Sunday, March 1, 2009
Saturday, Feb. 28
At what point did my scales tip toward caution and safety, and away from adventure and discovery? Did this come about simply with age or accumulating experiences, or, in fact, is it one of those illusions of memory that anything has actually changed?
I had the opportunity to explore a well known fossil site tomorrow, but, instead, I’ve just chosen to forego the privilege. I phoned the friend who was to join me on the hunt and wished him good luck, knowing full well that the fossil demigods would ensure that the hunt would go on as scheduled, but without me. So, at this moment, burdened with a heavy load of remorse, I sit at my computer composing this lament.
Assert that discretion is the better part of valor and raise up for everyone to see the challenging promise of a drive there of more than 300 miles in heavy rain, the possibility that the site might be closed tomorrow anyway due to the brutish weather, and the probability of a forlorn drive home in sleet and snow. Also blame it on the fossil demigods who used their power to play with the weather (creating the following weather map, kindly run a bit later by the National Weather Service):
My east coast destination was in the Carolinas, a bit northwest of the stationary front just off the coast, inside that area of rain demarked by the tannish dashes.
But, wait. "Discretion is the better part of valor” is one of Falstaff’s aphorisms and no fit cover for my decision. Depressing is the thought that perhaps neither the opportunity of getting out of my rut nor the thrill of the fossil hunt was enough to add the necessary weight to the adventurous side of the balance. I would like to believe that at one time I was other than a Caspar Milquetoast, though, apparently, I am one now.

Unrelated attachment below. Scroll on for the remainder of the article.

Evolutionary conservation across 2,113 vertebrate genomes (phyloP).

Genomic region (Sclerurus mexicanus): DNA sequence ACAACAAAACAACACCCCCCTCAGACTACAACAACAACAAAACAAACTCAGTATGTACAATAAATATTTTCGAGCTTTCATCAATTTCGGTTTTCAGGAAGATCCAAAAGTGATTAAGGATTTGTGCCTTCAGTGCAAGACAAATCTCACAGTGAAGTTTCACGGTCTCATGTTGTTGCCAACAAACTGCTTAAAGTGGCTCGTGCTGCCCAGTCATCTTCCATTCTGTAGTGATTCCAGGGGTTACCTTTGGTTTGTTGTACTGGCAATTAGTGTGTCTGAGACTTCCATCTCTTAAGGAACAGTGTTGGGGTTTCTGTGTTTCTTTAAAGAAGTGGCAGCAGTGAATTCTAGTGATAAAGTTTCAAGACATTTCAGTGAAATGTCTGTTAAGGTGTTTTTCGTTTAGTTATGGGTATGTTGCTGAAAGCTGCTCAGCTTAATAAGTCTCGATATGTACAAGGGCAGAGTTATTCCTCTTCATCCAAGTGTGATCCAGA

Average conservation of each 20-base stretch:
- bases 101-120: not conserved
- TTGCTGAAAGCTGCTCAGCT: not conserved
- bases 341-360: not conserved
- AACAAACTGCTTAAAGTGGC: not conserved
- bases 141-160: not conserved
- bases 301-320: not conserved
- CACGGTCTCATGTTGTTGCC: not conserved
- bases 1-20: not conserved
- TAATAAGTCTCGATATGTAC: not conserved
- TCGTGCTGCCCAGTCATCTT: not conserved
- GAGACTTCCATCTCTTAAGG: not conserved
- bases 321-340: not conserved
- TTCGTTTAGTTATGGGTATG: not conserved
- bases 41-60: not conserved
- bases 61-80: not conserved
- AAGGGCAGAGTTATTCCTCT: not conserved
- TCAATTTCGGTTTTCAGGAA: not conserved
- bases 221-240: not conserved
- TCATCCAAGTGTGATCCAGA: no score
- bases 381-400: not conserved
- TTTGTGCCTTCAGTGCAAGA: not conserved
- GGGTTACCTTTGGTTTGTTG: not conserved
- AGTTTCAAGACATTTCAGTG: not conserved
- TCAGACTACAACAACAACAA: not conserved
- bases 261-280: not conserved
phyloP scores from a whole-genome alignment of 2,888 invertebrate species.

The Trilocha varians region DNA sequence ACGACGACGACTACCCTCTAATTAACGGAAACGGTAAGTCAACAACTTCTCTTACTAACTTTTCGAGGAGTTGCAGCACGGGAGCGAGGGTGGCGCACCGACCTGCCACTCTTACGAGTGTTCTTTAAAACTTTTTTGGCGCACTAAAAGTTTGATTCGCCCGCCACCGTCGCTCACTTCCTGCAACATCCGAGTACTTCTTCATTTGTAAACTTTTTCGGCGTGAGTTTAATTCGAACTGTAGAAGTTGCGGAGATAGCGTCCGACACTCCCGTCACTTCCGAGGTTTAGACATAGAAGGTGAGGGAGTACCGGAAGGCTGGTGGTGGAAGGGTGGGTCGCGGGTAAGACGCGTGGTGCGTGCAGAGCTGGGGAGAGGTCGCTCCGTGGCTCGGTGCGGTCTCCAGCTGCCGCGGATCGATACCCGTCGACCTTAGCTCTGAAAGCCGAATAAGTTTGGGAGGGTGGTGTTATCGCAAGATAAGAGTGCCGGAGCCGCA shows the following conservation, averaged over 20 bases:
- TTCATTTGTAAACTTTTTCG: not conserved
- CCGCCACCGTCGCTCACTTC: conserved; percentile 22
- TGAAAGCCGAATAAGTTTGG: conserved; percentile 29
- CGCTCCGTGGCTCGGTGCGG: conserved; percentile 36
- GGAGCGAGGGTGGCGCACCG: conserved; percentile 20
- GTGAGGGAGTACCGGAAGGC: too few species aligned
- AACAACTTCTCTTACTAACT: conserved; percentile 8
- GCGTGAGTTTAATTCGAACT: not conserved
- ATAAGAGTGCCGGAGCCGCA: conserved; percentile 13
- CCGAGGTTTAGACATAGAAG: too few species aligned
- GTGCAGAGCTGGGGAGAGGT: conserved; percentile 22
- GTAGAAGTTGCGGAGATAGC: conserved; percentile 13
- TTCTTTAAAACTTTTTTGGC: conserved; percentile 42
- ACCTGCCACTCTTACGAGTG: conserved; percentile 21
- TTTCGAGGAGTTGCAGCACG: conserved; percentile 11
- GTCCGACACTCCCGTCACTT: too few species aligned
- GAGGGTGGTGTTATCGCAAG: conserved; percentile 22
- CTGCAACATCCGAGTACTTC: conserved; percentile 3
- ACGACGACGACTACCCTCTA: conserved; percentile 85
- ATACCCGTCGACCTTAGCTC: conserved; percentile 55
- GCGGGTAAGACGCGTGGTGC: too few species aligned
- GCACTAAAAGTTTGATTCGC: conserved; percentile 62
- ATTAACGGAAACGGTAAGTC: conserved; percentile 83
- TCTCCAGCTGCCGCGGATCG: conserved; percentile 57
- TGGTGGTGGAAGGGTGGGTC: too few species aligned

[An aside: Caspar Milquetoast, cartoonist H.T. Webster’s creation, “graced” comic panels in New York City newspapers for several decades in the first half of the 20th century. This was a character who in a dream ran fleeing from the leaning Tower of Pisa (the anxious persona), and who stood in the pouring rain, completely drenched, and thought to himself that he’d wait only an hour more for the guy who wanted to borrow money from him (the doormat persona). It’s the former aspect of Milquetoast’s character that I feel I’ve laid claim to, not the latter. Clearly, I wouldn’t have stood out in the rain.]
Just listened to a voice mail message announcing that the collecting site would indeed be closed tomorrow due to the weather. A feeling of elation swept over me. By not leaving at 1 p.m. as planned, I had averted driving three hours south and three more hours retracing my steps, and I wouldn't be left out. I called my friend to see what he’d heard. He offered an expression of true graciousness, “I can’t wait to see what the ones who went in today found.” Sigh. That’s the true spirit, maybe it will rub off on me.
The tooth (2 ½” on the slant) from an Otodus obliquus that sits atop this post is a gift from my wife, presented to me at 1:35 p.m. with the words, “You were hoping to find something big this weekend. And, by the way, it’s not wimping out, it’s being responsible.” [Later addendum: Now, I'm not so sure about the ID on this tooth. It's my typical rush to judgment.]
There is a danger with a blog that there is no unpublished draft. Hell, that there are no drafts at all. I suppose that’s the point of a blog, though I’m uneasy with that, aspiring to write essays, not record rushing streams of consciousness. With that in mind, I suspect this post should have remained on my computer. Novelist Ian McEwan has commented, “I’m quite good at not writing. . . . I’m a hesitater.” (The New Yorker, February 23, 2009) Hesitation as good thing . . . a novel idea for the blogging world.